According to an ESPN investigation, American coaches at three NBA academies in China told league officials that employees and coaches were abusing young players and failing to provide schooling, including one in Xinjiang that has been closed.
NBA Deputy commissioner and chief operating officer Mark Tatum said that they are reevaluating and considering other opportunities for the academy program.
Physical violence & Lack of Education
The NBA received multiple reports of physical violence against players. In one incident, a Chinese coach allegedly threw a ball at a player’s face before kicking him in the stomach. There was also an incident involving a player who suffered from heat exhaustion.
Bruce Palmer, former technical director of a private basketball school that had a sponsorship agreement with the league in Dongguan in southern China, routinely had to tell coaches in China not to physically harm the athletes. He warned them that such actions can not be tolerated in an NBA training center. However, coaches saw it as an integral part of training and the school’s headmaster told him that hitting kids has been proven to be an effective teaching tool.
Along with the physical violence, the young athletes lived in cramped dormitories and had to adjust to hectic schedules. The rooms they stayed in were meant for only two people, but a former coach said that bunk beds were used to put as many as eight to 10 athletes in a room. The players also had to train two to three times a day with few extracurricular activities.
One of the main purposes of the NBA academies in China was education. Commissioner Adam Silver had said that education would be central to the program. Nevertheless, the league was informed about the lack of education and schooling in the academies.
“I couldn’t continue to show up every day, looking at these kids and knowing they would end up being taxi drivers,” said one coach who left before the end of his contract due to the lack of schooling players.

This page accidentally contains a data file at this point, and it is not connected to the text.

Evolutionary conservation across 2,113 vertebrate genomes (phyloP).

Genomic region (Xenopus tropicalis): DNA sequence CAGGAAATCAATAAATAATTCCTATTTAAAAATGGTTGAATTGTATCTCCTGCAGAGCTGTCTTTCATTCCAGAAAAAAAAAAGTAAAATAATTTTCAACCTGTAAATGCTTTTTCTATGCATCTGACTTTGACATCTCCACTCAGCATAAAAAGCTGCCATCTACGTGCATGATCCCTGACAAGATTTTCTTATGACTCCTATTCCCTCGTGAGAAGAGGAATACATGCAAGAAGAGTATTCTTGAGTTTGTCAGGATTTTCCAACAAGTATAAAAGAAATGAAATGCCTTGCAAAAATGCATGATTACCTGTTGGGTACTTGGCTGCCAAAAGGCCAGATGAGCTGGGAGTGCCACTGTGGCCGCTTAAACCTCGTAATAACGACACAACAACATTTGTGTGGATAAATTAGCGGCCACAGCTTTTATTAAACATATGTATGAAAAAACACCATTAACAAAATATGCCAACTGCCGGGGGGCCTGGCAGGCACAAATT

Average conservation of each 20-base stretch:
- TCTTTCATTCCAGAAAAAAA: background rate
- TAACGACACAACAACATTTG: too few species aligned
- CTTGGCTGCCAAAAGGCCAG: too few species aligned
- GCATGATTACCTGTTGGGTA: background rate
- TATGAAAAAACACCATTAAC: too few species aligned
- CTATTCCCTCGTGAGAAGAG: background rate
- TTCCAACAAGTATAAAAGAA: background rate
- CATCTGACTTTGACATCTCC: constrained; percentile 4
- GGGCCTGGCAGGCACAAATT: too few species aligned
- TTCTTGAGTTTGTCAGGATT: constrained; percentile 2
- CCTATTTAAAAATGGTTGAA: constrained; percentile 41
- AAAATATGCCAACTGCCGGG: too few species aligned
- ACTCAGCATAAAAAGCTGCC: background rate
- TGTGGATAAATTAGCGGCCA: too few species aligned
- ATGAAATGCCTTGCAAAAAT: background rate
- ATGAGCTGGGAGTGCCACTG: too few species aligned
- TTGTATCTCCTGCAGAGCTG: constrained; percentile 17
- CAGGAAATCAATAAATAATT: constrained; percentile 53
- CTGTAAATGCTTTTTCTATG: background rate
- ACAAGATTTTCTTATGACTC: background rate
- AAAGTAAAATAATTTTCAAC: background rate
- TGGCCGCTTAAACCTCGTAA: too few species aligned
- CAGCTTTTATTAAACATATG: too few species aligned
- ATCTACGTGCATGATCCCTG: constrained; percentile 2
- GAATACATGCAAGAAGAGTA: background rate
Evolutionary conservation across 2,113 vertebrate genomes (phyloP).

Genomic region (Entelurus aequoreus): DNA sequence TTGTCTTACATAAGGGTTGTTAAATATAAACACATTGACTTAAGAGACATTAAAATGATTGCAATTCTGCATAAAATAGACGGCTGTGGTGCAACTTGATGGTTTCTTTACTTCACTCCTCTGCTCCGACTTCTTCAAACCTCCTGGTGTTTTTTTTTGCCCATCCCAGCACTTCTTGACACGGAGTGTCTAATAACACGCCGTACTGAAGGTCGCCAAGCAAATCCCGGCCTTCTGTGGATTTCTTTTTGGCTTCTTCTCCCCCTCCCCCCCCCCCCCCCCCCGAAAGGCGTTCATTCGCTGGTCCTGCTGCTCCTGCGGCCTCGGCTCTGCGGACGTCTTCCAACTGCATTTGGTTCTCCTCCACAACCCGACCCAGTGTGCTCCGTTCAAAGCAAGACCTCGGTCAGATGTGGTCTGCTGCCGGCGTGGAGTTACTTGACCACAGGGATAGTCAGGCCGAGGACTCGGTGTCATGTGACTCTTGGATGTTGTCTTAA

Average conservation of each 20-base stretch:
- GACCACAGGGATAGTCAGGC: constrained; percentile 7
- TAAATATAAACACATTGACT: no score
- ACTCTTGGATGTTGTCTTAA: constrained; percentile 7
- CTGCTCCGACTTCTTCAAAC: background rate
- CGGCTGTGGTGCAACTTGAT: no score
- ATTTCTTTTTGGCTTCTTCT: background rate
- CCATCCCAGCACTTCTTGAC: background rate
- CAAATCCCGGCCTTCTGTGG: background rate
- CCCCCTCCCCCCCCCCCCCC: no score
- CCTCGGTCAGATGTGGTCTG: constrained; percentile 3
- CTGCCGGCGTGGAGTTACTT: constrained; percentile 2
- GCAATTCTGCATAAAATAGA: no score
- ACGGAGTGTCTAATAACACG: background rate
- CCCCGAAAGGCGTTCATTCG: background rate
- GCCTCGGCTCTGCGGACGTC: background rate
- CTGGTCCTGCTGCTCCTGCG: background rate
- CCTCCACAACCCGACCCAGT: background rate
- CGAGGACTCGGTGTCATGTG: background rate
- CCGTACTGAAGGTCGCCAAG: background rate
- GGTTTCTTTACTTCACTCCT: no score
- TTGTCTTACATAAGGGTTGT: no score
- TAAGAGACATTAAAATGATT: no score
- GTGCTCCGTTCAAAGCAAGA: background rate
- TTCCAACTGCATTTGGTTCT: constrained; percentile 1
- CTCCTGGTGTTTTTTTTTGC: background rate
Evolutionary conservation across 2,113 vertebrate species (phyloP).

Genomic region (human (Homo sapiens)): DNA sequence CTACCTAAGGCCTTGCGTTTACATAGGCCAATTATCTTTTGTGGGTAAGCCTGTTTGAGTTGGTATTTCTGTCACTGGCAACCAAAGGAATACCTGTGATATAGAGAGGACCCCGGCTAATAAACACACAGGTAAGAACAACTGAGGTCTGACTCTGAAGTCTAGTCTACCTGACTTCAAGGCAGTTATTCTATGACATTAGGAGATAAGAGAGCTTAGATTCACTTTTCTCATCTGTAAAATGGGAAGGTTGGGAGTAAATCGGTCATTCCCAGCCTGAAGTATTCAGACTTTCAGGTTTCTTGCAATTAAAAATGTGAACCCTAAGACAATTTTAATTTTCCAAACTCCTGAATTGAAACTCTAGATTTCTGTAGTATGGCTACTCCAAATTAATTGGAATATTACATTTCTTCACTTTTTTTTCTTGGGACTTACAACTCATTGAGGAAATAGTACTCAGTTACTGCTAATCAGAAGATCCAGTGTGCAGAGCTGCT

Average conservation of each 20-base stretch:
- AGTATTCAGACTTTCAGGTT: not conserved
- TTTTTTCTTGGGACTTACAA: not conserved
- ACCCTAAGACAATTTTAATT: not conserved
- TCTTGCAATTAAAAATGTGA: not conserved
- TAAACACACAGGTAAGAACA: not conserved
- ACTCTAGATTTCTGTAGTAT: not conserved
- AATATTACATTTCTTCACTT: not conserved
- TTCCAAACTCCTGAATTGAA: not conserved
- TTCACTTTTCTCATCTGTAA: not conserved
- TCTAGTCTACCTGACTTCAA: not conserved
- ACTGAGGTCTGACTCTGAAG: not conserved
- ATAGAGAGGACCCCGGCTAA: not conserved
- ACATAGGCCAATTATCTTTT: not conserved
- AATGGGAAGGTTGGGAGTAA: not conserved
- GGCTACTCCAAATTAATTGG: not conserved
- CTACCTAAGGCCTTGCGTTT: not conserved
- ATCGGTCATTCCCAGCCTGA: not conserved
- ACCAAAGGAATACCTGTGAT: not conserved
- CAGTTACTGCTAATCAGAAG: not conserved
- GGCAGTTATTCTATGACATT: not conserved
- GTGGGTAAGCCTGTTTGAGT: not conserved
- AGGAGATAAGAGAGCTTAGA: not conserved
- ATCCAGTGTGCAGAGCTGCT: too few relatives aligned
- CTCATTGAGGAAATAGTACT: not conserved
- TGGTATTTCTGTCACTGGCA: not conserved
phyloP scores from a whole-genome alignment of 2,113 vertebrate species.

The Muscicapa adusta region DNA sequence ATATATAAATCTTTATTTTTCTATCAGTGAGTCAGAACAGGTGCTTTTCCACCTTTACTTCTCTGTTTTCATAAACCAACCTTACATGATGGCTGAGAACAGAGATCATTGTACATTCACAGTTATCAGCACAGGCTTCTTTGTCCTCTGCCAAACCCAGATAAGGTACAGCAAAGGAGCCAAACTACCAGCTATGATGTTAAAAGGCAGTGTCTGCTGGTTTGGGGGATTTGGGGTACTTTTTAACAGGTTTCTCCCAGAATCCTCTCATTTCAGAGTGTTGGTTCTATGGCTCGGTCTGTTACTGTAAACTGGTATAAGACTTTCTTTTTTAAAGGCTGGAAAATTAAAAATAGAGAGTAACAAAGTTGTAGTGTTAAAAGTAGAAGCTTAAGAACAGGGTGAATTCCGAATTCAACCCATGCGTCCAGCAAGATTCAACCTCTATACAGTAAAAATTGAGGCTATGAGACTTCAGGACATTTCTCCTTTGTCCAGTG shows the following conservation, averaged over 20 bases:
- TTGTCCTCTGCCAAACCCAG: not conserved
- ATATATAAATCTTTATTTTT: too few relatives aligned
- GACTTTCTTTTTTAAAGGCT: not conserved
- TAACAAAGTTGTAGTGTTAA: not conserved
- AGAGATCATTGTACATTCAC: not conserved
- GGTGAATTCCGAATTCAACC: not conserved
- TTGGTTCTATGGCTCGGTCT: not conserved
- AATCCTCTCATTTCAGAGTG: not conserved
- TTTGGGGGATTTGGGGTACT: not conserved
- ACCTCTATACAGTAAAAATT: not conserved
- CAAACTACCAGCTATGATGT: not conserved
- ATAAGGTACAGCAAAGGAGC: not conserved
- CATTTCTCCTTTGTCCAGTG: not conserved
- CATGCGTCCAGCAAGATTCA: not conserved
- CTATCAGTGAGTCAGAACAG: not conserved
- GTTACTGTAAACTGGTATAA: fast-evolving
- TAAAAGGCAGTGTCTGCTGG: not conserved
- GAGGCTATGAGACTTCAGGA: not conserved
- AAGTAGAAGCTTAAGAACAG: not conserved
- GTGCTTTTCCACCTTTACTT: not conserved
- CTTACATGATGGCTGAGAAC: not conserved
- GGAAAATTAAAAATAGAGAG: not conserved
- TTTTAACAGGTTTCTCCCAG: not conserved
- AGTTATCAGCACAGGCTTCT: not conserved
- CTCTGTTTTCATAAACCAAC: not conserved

NBA Cut ties with Academy in Xinjiang
After running into a myriad of problems with academies in Xinjiang, the NBA decided to end relationship with the academy and closed it down. The league cut ties after finding out the police state is where more than a million Uighur Muslims are held into captive in concentration camps. Due to some of the greatest human rights violations, the NBA abandoned its footprint in Xinjiang.
NBA games have been off air in China since October, when Houston Rockets manager Daryl Morey tweeted a photo that said “Fight for Freedom, Stand with Hong Kong.” The cost of the league not having broadcasted in China has led to the loss of revenue of nearly $400 million.
Establishment of NBA Academies in China
In 2016, the NBA announced the launch of NBA Academies and the first three were established in China, including one in Xianjing.
During the time, the NBA released the statement:
“NBA Academies will support existing international basketball academies by exposing elite prospects to NBA-level coaching, facilities and competition and by providing a global framework for elite-level prospects to maximize their success. The initiative will employ a holistic, 360-degree approach to player development with focuses on education, leadership, character development and life skills.”